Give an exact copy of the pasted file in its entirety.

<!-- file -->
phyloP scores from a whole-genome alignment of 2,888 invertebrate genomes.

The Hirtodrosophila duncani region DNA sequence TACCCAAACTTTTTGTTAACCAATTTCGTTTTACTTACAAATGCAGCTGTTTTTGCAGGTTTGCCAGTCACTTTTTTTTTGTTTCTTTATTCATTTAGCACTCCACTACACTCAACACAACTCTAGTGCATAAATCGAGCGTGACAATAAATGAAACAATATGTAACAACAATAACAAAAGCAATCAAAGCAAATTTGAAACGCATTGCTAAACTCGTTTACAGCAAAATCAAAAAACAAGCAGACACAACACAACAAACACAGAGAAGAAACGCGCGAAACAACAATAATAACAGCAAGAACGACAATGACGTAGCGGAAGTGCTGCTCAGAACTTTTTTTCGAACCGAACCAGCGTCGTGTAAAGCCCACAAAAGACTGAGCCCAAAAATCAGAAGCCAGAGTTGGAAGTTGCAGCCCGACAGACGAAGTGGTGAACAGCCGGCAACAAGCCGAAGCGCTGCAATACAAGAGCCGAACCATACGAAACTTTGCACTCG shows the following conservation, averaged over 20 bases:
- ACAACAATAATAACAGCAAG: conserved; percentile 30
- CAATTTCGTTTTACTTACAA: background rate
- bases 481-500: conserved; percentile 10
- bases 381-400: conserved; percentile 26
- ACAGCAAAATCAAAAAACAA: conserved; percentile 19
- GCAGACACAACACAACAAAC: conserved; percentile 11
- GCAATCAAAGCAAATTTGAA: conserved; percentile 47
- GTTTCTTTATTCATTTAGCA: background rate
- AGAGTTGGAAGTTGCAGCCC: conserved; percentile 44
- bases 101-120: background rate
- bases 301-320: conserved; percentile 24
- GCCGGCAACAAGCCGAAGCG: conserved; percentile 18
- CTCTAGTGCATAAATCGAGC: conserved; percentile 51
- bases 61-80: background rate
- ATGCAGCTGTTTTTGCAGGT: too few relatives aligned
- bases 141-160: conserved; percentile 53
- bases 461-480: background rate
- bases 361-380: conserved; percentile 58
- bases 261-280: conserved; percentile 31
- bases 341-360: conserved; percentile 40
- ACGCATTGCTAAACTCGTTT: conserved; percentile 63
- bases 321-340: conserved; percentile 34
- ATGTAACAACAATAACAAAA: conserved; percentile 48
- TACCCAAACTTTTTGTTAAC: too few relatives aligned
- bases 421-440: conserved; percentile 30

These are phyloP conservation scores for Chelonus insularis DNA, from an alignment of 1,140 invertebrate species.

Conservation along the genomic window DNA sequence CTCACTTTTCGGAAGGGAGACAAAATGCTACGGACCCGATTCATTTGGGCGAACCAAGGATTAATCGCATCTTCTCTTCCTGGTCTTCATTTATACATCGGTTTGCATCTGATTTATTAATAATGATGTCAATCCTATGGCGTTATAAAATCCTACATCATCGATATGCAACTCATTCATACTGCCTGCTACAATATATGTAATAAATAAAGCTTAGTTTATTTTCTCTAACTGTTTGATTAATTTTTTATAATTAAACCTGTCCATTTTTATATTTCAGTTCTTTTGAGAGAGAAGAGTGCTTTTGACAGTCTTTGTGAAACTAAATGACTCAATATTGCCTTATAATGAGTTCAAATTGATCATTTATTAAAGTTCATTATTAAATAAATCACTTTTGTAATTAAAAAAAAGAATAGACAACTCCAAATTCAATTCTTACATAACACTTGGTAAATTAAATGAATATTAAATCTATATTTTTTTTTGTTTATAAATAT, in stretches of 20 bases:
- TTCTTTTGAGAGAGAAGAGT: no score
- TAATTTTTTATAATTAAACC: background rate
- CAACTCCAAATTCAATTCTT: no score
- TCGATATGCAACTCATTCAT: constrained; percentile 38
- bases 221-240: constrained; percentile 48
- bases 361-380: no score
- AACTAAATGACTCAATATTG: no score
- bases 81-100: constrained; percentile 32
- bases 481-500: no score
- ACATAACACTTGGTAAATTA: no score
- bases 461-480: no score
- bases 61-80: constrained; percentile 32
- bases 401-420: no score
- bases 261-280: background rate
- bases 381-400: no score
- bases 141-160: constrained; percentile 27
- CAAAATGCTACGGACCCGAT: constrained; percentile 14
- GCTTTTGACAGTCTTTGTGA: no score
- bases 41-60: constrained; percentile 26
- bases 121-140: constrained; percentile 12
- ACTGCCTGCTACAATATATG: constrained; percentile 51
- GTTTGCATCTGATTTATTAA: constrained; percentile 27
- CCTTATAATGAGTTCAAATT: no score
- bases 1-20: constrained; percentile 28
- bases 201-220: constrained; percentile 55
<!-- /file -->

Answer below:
phyloP scores from a whole-genome alignment of 2,888 invertebrate genomes.

The Hirtodrosophila duncani region DNA sequence TACCCAAACTTTTTGTTAACCAATTTCGTTTTACTTACAAATGCAGCTGTTTTTGCAGGTTTGCCAGTCACTTTTTTTTTGTTTCTTTATTCATTTAGCACTCCACTACACTCAACACAACTCTAGTGCATAAATCGAGCGTGACAATAAATGAAACAATATGTAACAACAATAACAAAAGCAATCAAAGCAAATTTGAAACGCATTGCTAAACTCGTTTACAGCAAAATCAAAAAACAAGCAGACACAACACAACAAACACAGAGAAGAAACGCGCGAAACAACAATAATAACAGCAAGAACGACAATGACGTAGCGGAAGTGCTGCTCAGAACTTTTTTTCGAACCGAACCAGCGTCGTGTAAAGCCCACAAAAGACTGAGCCCAAAAATCAGAAGCCAGAGTTGGAAGTTGCAGCCCGACAGACGAAGTGGTGAACAGCCGGCAACAAGCCGAAGCGCTGCAATACAAGAGCCGAACCATACGAAACTTTGCACTCG shows the following conservation, averaged over 20 bases:
- ACAACAATAATAACAGCAAG: conserved; percentile 30
- CAATTTCGTTTTACTTACAA: background rate
- bases 481-500: conserved; percentile 10
- bases 381-400: conserved; percentile 26
- ACAGCAAAATCAAAAAACAA: conserved; percentile 19
- GCAGACACAACACAACAAAC: conserved; percentile 11
- GCAATCAAAGCAAATTTGAA: conserved; percentile 47
- GTTTCTTTATTCATTTAGCA: background rate
- AGAGTTGGAAGTTGCAGCCC: conserved; percentile 44
- bases 101-120: background rate
- bases 301-320: conserved; percentile 24
- GCCGGCAACAAGCCGAAGCG: conserved; percentile 18
- CTCTAGTGCATAAATCGAGC: conserved; percentile 51
- bases 61-80: background rate
- ATGCAGCTGTTTTTGCAGGT: too few relatives aligned
- bases 141-160: conserved; percentile 53
- bases 461-480: background rate
- bases 361-380: conserved; percentile 58
- bases 261-280: conserved; percentile 31
- bases 341-360: conserved; percentile 40
- ACGCATTGCTAAACTCGTTT: conserved; percentile 63
- bases 321-340: conserved; percentile 34
- ATGTAACAACAATAACAAAA: conserved; percentile 48
- TACCCAAACTTTTTGTTAAC: too few relatives aligned
- bases 421-440: conserved; percentile 30

These are phyloP conservation scores for Chelonus insularis DNA, from an alignment of 1,140 invertebrate species.

Conservation along the genomic window DNA sequence CTCACTTTTCGGAAGGGAGACAAAATGCTACGGACCCGATTCATTTGGGCGAACCAAGGATTAATCGCATCTTCTCTTCCTGGTCTTCATTTATACATCGGTTTGCATCTGATTTATTAATAATGATGTCAATCCTATGGCGTTATAAAATCCTACATCATCGATATGCAACTCATTCATACTGCCTGCTACAATATATGTAATAAATAAAGCTTAGTTTATTTTCTCTAACTGTTTGATTAATTTTTTATAATTAAACCTGTCCATTTTTATATTTCAGTTCTTTTGAGAGAGAAGAGTGCTTTTGACAGTCTTTGTGAAACTAAATGACTCAATATTGCCTTATAATGAGTTCAAATTGATCATTTATTAAAGTTCATTATTAAATAAATCACTTTTGTAATTAAAAAAAAGAATAGACAACTCCAAATTCAATTCTTACATAACACTTGGTAAATTAAATGAATATTAAATCTATATTTTTTTTTGTTTATAAATAT, in stretches of 20 bases:
- TTCTTTTGAGAGAGAAGAGT: no score
- TAATTTTTTATAATTAAACC: background rate
- CAACTCCAAATTCAATTCTT: no score
- TCGATATGCAACTCATTCAT: constrained; percentile 38
- bases 221-240: constrained; percentile 48
- bases 361-380: no score
- AACTAAATGACTCAATATTG: no score
- bases 81-100: constrained; percentile 32
- bases 481-500: no score
- ACATAACACTTGGTAAATTA: no score
- bases 461-480: no score
- bases 61-80: constrained; percentile 32
- bases 401-420: no score
- bases 261-280: background rate
- bases 381-400: no score
- bases 141-160: constrained; percentile 27
- CAAAATGCTACGGACCCGAT: constrained; percentile 14
- GCTTTTGACAGTCTTTGTGA: no score
- bases 41-60: constrained; percentile 26
- bases 121-140: constrained; percentile 12
- ACTGCCTGCTACAATATATG: constrained; percentile 51
- GTTTGCATCTGATTTATTAA: constrained; percentile 27
- CCTTATAATGAGTTCAAATT: no score
- bases 1-20: constrained; percentile 28
- bases 201-220: constrained; percentile 55